For Social Security benefits purposes, normal retirement age is scheduled to increase gradually to age 67 from age 65. Benefits will still be paid at the younger age, but benefit reductions will increase. You can also wait as late as age 70 to receive benefits, which will increase your benefits from 3.5 percent to eight percent annually, depending on your year of birth.
Approximately 73 percent of workers chose to start Social Security benefits at age 62 in 2007, the most recent Social Security Administration data available. However, before making that election, you should consider some factors, including:
Are you in good health and does your family have a history of longevity? From a mathematical standpoint, it takes approximately 12 years for someone electing benefits at age 65 to receive the same total benefits as someone electing reduced benefits at age 62, assuming both individuals have the same earnings. You should calculate these numbers for your situation. If you are healthy and expect to live a long life, it may be worthwhile to wait until age 65 or 70. That also means that you’ll have additional years of earnings included in your benefit calculations.
Do you plan to work after retirement? Individuals at full retirement age or older can earn any amount of wages without losing any Social Security benefits. However, between the ages of 62 and full retirement age, you lose $1 in benefits for every $2 earned over $14,640 in 2012. Thus, if you expect to earn wages substantially over that limit, you may want to delay your benefits.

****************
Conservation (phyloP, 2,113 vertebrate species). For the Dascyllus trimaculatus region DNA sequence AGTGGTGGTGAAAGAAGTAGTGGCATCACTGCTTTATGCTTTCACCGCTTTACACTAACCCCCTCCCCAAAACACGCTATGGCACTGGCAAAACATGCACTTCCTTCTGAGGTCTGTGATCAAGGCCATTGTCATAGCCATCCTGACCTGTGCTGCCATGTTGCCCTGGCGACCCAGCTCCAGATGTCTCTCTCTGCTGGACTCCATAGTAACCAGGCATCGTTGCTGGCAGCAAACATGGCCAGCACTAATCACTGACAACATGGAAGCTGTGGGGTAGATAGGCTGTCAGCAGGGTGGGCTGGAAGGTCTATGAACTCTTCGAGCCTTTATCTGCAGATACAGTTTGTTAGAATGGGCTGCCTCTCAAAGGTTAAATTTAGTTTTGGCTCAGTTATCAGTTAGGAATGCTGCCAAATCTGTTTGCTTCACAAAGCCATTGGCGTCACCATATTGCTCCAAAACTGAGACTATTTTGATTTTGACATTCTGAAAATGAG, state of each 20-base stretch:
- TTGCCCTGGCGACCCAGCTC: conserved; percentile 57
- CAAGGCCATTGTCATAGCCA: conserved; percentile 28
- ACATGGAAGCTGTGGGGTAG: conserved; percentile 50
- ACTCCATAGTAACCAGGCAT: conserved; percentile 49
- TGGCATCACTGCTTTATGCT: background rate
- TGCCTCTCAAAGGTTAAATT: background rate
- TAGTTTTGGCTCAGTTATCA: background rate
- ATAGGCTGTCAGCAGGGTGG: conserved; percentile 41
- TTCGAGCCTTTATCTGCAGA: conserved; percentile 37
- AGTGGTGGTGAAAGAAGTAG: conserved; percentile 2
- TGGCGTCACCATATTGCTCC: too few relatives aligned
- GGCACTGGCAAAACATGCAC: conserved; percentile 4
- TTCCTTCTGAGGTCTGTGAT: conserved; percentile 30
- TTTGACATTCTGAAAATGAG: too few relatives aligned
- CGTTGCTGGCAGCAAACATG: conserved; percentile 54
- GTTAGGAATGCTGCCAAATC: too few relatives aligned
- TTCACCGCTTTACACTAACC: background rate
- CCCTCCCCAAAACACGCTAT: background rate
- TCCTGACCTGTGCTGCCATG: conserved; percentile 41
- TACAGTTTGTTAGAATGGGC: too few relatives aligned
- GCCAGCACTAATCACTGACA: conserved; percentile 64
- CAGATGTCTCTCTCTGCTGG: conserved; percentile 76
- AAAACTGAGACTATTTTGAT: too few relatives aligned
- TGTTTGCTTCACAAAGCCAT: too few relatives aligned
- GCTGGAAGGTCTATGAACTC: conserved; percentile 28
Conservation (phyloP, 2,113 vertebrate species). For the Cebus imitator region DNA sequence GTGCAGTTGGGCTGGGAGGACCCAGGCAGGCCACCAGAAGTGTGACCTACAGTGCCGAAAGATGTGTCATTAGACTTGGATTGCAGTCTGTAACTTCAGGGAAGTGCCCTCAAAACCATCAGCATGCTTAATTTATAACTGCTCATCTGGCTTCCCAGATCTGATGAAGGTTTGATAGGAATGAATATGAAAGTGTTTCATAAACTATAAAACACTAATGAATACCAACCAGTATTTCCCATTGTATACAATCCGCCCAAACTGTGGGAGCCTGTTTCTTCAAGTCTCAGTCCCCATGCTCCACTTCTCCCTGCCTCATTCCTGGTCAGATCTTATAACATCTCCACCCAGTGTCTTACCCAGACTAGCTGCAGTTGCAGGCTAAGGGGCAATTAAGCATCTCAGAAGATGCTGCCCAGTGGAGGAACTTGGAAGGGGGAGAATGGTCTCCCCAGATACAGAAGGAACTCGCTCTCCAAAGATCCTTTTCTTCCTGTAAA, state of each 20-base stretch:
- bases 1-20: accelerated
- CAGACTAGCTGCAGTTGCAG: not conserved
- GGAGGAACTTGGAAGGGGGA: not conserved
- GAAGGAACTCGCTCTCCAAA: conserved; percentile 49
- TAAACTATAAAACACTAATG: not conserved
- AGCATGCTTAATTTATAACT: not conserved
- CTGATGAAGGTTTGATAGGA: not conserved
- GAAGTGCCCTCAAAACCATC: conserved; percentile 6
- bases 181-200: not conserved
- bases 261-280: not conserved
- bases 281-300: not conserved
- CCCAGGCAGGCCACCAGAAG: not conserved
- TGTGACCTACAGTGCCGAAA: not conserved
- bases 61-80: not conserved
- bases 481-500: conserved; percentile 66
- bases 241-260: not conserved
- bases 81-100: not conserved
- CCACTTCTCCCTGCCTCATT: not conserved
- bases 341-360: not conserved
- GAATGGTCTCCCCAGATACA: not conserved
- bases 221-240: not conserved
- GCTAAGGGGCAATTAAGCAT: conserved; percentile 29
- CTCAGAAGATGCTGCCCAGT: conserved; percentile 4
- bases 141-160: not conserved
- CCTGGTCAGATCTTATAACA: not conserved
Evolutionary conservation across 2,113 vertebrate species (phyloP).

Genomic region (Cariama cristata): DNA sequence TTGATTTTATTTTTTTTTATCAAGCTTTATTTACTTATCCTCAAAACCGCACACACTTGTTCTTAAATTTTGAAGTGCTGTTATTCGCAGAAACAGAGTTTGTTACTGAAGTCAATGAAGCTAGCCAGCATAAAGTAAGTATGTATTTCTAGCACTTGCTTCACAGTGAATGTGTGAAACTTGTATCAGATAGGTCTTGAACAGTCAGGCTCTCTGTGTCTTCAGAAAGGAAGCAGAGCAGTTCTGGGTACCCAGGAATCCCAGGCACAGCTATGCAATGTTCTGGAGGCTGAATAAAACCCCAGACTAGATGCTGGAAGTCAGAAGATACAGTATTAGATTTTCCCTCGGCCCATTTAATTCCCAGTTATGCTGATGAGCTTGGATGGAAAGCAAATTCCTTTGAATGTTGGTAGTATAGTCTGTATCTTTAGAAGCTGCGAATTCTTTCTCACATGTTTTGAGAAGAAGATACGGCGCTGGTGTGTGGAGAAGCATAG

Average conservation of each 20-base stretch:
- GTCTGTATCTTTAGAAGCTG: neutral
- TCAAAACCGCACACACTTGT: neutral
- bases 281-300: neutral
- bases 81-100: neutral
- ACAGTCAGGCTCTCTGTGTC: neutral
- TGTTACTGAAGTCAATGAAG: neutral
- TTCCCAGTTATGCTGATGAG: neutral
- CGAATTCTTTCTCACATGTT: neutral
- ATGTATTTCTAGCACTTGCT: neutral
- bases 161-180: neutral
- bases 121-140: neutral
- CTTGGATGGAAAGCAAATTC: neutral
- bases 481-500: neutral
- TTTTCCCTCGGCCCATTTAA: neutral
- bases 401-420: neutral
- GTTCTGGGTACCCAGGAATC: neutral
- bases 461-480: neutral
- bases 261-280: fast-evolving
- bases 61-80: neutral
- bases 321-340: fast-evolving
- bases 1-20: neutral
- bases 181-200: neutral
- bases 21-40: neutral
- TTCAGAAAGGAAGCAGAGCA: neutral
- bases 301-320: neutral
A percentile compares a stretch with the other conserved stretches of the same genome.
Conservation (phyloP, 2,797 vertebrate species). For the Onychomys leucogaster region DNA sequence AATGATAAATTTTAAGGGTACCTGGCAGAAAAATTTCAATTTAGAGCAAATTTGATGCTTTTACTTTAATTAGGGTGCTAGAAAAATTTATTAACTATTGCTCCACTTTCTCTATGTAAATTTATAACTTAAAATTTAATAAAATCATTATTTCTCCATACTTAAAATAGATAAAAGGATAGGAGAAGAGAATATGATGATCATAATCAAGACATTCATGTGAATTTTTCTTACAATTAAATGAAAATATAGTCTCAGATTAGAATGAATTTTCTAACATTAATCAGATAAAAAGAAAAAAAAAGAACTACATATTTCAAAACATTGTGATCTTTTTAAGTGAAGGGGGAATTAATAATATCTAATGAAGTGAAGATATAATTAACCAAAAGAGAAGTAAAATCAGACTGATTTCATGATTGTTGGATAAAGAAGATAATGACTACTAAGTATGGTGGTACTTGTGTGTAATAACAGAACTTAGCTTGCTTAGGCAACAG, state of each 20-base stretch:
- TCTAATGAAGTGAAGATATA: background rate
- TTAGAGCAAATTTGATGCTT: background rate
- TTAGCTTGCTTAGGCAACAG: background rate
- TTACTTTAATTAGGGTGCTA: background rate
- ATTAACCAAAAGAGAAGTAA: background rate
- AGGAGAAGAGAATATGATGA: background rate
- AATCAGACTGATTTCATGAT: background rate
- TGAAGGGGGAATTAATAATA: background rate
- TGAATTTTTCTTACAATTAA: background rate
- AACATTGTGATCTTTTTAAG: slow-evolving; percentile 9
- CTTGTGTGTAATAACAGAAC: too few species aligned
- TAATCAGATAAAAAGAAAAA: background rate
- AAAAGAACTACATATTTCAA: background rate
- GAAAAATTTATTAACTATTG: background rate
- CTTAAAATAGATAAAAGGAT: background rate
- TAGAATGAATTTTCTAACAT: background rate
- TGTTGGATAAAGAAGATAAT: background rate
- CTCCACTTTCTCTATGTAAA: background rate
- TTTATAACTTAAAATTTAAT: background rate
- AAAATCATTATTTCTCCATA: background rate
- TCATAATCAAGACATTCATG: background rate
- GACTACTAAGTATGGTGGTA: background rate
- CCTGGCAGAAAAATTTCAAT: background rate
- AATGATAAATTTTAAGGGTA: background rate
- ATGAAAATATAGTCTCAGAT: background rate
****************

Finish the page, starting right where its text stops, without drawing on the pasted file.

Will you need to withdraw funds from tax-advantaged accounts to supplement your retirement income? One of the primary benefits of tax-advantaged accounts, including 401(k) plans and individual retirement accounts, is that your funds grow on a tax-deferred basis. It is typically best to let those funds grow untouched for as long as possible. Thus, you may want to take Social Security benefits at age 62 if it will prevent you from withdrawing funds from your tax-advantaged accounts.
Is your spouse much younger than you? If you are the primary wage earner and your spouse is significantly younger than you are, you may want to delay benefits. Spousal benefits after your death equal a percentage of your benefits. Electing to receive benefits early not only reduces your benefits, but will also reduce your spouse’s benefits after your death.